| Ed Murray|
97,814 sq mi
| University of Wyoming, WyoTech|
Grand Teton National Park, Jackson, Cody, Cheyenne, Casper
Yellowstone National Park, Grand Teton National Park, Devils Tower, Buffalo Bill Center of the West, Jackson Hole
Wyoming is a state in the mountain region of the Western United States.
Wyoming is the 10th most extensive, but the least populous and the second least densely populated of the 50 United States. The western two thirds of the state is covered mostly with the mountain ranges and rangelands in the foothills of the eastern Rocky Mountains, while the eastern third of the state is high elevation prairie known as the High Plains. Cheyenne is the capital and the most populous city in Wyoming, with a population estimate of 62,448 in 2013.
As specified in the designating legislation for the Territory of Wyoming, Wyomings borders are lines of latitude, 41°N and 45°N, and longitude, 104°3W and 111°3W (27° W and 34° W of the Washington Meridian), making the shape of the state a latitude-longitude quadrangle. Wyoming is one of only three states (along with Colorado and Utah) to have borders along only straight latitudinal and longitudinal lines, rather than being defined by natural landmarks. Due to surveying inaccuracies during the 19th century, Wyomings legal border deviates from the true latitude and longitude lines by up to half of a mile (0.8 km) in some spots, especially in the mountainous region along the 45th parallel. Wyoming is bordered on the north by Montana, on the east by South Dakota and Nebraska, on the south by Colorado, on the southwest by Utah, and on the west by Idaho. It is the tenth largest state in the United States in total area, containing 97,814 square miles (253,340 km2) and is made up of 23 counties. From the north border to the south border it is 276 miles (444 km); and from the east to the west border is 365 miles (587 km) at its south end and 342 miles (550 km) at the north end.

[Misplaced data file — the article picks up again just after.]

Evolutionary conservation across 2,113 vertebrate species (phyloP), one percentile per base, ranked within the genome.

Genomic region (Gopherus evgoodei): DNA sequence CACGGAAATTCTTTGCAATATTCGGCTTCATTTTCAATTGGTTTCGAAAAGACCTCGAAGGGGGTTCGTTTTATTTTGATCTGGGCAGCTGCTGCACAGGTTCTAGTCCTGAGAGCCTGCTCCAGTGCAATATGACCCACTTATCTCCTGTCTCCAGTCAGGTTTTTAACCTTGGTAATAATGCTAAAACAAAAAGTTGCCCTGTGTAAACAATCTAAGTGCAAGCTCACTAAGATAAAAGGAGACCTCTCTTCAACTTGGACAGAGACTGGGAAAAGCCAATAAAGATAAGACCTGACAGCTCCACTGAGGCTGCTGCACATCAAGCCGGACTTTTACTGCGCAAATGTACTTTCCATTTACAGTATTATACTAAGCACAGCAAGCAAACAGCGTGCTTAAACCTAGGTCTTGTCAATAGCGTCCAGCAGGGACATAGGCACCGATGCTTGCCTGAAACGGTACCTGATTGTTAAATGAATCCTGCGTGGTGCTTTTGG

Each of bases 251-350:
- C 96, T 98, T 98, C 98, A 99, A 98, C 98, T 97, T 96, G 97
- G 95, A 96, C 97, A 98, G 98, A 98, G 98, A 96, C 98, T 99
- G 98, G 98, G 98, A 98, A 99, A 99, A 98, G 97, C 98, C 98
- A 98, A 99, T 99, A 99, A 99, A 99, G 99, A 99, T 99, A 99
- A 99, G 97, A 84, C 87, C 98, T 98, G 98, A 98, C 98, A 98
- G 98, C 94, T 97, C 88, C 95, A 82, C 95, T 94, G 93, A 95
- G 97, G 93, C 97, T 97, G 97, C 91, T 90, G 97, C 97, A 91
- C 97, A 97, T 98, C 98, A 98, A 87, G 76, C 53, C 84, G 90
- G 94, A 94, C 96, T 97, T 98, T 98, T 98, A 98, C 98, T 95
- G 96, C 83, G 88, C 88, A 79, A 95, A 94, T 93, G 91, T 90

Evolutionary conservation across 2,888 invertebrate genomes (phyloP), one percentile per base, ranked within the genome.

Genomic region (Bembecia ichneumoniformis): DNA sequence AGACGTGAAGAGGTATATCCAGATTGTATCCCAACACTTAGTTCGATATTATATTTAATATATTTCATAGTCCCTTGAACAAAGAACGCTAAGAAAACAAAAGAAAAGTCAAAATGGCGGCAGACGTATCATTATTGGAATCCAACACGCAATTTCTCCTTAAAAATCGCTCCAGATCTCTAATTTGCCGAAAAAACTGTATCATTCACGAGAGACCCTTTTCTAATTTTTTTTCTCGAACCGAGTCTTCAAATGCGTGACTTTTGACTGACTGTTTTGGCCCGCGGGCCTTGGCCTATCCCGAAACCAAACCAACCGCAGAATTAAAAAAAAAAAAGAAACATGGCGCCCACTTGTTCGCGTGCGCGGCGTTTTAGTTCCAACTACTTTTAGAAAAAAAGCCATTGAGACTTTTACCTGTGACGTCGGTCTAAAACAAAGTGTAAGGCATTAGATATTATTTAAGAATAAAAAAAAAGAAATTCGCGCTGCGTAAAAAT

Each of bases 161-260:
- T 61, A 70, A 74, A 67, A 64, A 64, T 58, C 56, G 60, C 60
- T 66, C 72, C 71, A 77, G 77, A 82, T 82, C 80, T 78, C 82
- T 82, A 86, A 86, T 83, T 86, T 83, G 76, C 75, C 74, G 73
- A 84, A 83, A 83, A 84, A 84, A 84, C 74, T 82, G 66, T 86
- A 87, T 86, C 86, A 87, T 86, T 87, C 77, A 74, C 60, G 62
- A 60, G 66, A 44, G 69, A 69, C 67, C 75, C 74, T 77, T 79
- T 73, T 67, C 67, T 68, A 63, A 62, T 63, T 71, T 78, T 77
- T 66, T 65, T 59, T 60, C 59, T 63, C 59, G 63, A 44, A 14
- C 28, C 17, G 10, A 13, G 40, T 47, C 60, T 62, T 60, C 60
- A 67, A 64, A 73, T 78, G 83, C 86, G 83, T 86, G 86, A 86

Several Native American groups originally inhabited the region now known as Wyoming. The Crow, Arapaho, Lakota, and Shoshone were but a few of the original inhabitants encountered when white explorers first entered the region. What is now southwestern Wyoming became a part of the Spanish Empire and later Mexican territory of Alta California, until it was ceded to the United States in 1848 at the end of the Mexican-American War. French-Canadian trappers from Québec and Montréal went into the state in the late 18th century, leaving French toponyms such as Téton, La Ramie, etc. John Colter, a member of the Lewis and Clark Expedition, itself guided by French Canadian Toussaint Charbonneau and his young Shoshone wife, Sacagawea, first described the region in 1807. At the time, his reports of the Yellowstone area were considered to be fictional. Robert Stuart and a party of five men returning from Astoria discovered South Pass in 1812. The Oregon Trail later followed that route. In 1850, Jim Bridger located what is now known as Bridger Pass, which the Union Pacific Railroad used in 1868—as did Interstate 80, in ninety years time. Bridger also explored Yellowstone and filed reports on the region that, like those of Colter, were largely regarded as tall tales at the time.